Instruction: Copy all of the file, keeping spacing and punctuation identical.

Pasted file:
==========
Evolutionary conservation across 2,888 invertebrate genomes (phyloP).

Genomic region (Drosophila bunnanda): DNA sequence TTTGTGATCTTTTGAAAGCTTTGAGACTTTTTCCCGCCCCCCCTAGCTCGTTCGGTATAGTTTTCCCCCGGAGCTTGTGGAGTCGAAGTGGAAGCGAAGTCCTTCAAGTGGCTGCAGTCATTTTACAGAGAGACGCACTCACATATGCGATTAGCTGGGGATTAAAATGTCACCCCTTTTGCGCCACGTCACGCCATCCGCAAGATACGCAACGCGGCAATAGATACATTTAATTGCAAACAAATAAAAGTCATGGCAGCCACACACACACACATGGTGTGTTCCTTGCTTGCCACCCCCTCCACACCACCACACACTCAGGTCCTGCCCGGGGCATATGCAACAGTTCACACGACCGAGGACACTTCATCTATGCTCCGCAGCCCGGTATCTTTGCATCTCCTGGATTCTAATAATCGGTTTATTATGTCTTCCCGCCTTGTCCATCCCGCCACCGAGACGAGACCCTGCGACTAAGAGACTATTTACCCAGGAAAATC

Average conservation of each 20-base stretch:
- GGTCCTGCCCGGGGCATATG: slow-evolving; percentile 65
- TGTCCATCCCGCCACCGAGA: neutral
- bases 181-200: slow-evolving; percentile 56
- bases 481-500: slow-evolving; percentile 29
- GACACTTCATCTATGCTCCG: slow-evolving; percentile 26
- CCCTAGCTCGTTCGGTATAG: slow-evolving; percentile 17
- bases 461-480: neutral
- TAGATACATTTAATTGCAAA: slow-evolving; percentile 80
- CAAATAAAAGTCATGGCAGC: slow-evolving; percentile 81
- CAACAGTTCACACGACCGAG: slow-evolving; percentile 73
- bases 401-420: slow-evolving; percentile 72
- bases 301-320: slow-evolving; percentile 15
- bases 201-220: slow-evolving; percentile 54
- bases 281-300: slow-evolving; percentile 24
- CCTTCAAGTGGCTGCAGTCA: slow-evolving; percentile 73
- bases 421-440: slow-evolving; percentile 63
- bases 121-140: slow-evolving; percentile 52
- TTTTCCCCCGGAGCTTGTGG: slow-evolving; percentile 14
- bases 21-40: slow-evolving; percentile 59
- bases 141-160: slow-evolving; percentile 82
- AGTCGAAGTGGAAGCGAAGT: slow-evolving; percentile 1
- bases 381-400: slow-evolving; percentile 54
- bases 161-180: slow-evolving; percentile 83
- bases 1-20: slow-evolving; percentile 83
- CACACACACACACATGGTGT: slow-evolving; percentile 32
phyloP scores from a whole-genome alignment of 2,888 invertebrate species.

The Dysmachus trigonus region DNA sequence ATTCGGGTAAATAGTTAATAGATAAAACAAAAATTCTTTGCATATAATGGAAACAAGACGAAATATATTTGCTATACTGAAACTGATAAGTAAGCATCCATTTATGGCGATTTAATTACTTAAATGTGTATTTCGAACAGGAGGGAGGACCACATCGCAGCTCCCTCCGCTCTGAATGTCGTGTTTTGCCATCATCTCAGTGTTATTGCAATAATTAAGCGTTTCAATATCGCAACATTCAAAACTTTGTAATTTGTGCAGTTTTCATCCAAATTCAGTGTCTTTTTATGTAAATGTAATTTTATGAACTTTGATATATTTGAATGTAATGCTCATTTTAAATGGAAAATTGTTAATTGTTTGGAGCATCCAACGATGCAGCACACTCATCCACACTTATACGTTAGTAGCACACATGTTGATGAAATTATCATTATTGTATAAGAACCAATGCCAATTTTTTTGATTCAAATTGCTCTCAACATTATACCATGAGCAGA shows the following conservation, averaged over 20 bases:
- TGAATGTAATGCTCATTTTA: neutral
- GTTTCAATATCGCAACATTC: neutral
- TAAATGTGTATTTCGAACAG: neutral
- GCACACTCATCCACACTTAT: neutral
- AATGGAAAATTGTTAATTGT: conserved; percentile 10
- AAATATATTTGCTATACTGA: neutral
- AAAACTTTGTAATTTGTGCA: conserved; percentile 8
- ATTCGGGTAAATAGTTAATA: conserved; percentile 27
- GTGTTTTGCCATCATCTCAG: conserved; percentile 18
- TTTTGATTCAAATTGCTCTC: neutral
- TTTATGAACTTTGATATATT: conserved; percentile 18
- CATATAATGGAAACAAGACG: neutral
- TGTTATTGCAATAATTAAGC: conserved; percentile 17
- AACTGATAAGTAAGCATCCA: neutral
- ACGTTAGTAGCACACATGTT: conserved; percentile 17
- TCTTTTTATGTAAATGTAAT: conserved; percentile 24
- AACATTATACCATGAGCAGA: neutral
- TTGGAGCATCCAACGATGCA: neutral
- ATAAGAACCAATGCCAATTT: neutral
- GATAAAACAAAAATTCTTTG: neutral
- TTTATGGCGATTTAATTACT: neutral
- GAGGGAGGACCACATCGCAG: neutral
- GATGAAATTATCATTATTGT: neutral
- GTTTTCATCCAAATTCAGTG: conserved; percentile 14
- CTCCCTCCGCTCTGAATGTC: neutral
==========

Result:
Evolutionary conservation across 2,888 invertebrate genomes (phyloP).

Genomic region (Drosophila bunnanda): DNA sequence TTTGTGATCTTTTGAAAGCTTTGAGACTTTTTCCCGCCCCCCCTAGCTCGTTCGGTATAGTTTTCCCCCGGAGCTTGTGGAGTCGAAGTGGAAGCGAAGTCCTTCAAGTGGCTGCAGTCATTTTACAGAGAGACGCACTCACATATGCGATTAGCTGGGGATTAAAATGTCACCCCTTTTGCGCCACGTCACGCCATCCGCAAGATACGCAACGCGGCAATAGATACATTTAATTGCAAACAAATAAAAGTCATGGCAGCCACACACACACACATGGTGTGTTCCTTGCTTGCCACCCCCTCCACACCACCACACACTCAGGTCCTGCCCGGGGCATATGCAACAGTTCACACGACCGAGGACACTTCATCTATGCTCCGCAGCCCGGTATCTTTGCATCTCCTGGATTCTAATAATCGGTTTATTATGTCTTCCCGCCTTGTCCATCCCGCCACCGAGACGAGACCCTGCGACTAAGAGACTATTTACCCAGGAAAATC

Average conservation of each 20-base stretch:
- GGTCCTGCCCGGGGCATATG: slow-evolving; percentile 65
- TGTCCATCCCGCCACCGAGA: neutral
- bases 181-200: slow-evolving; percentile 56
- bases 481-500: slow-evolving; percentile 29
- GACACTTCATCTATGCTCCG: slow-evolving; percentile 26
- CCCTAGCTCGTTCGGTATAG: slow-evolving; percentile 17
- bases 461-480: neutral
- TAGATACATTTAATTGCAAA: slow-evolving; percentile 80
- CAAATAAAAGTCATGGCAGC: slow-evolving; percentile 81
- CAACAGTTCACACGACCGAG: slow-evolving; percentile 73
- bases 401-420: slow-evolving; percentile 72
- bases 301-320: slow-evolving; percentile 15
- bases 201-220: slow-evolving; percentile 54
- bases 281-300: slow-evolving; percentile 24
- CCTTCAAGTGGCTGCAGTCA: slow-evolving; percentile 73
- bases 421-440: slow-evolving; percentile 63
- bases 121-140: slow-evolving; percentile 52
- TTTTCCCCCGGAGCTTGTGG: slow-evolving; percentile 14
- bases 21-40: slow-evolving; percentile 59
- bases 141-160: slow-evolving; percentile 82
- AGTCGAAGTGGAAGCGAAGT: slow-evolving; percentile 1
- bases 381-400: slow-evolving; percentile 54
- bases 161-180: slow-evolving; percentile 83
- bases 1-20: slow-evolving; percentile 83
- CACACACACACACATGGTGT: slow-evolving; percentile 32
phyloP scores from a whole-genome alignment of 2,888 invertebrate species.

The Dysmachus trigonus region DNA sequence ATTCGGGTAAATAGTTAATAGATAAAACAAAAATTCTTTGCATATAATGGAAACAAGACGAAATATATTTGCTATACTGAAACTGATAAGTAAGCATCCATTTATGGCGATTTAATTACTTAAATGTGTATTTCGAACAGGAGGGAGGACCACATCGCAGCTCCCTCCGCTCTGAATGTCGTGTTTTGCCATCATCTCAGTGTTATTGCAATAATTAAGCGTTTCAATATCGCAACATTCAAAACTTTGTAATTTGTGCAGTTTTCATCCAAATTCAGTGTCTTTTTATGTAAATGTAATTTTATGAACTTTGATATATTTGAATGTAATGCTCATTTTAAATGGAAAATTGTTAATTGTTTGGAGCATCCAACGATGCAGCACACTCATCCACACTTATACGTTAGTAGCACACATGTTGATGAAATTATCATTATTGTATAAGAACCAATGCCAATTTTTTTGATTCAAATTGCTCTCAACATTATACCATGAGCAGA shows the following conservation, averaged over 20 bases:
- TGAATGTAATGCTCATTTTA: neutral
- GTTTCAATATCGCAACATTC: neutral
- TAAATGTGTATTTCGAACAG: neutral
- GCACACTCATCCACACTTAT: neutral
- AATGGAAAATTGTTAATTGT: conserved; percentile 10
- AAATATATTTGCTATACTGA: neutral
- AAAACTTTGTAATTTGTGCA: conserved; percentile 8
- ATTCGGGTAAATAGTTAATA: conserved; percentile 27
- GTGTTTTGCCATCATCTCAG: conserved; percentile 18
- TTTTGATTCAAATTGCTCTC: neutral
- TTTATGAACTTTGATATATT: conserved; percentile 18
- CATATAATGGAAACAAGACG: neutral
- TGTTATTGCAATAATTAAGC: conserved; percentile 17
- AACTGATAAGTAAGCATCCA: neutral
- ACGTTAGTAGCACACATGTT: conserved; percentile 17
- TCTTTTTATGTAAATGTAAT: conserved; percentile 24
- AACATTATACCATGAGCAGA: neutral
- TTGGAGCATCCAACGATGCA: neutral
- ATAAGAACCAATGCCAATTT: neutral
- GATAAAACAAAAATTCTTTG: neutral
- TTTATGGCGATTTAATTACT: neutral
- GAGGGAGGACCACATCGCAG: neutral
- GATGAAATTATCATTATTGT: neutral
- GTTTTCATCCAAATTCAGTG: conserved; percentile 14
- CTCCCTCCGCTCTGAATGTC: neutral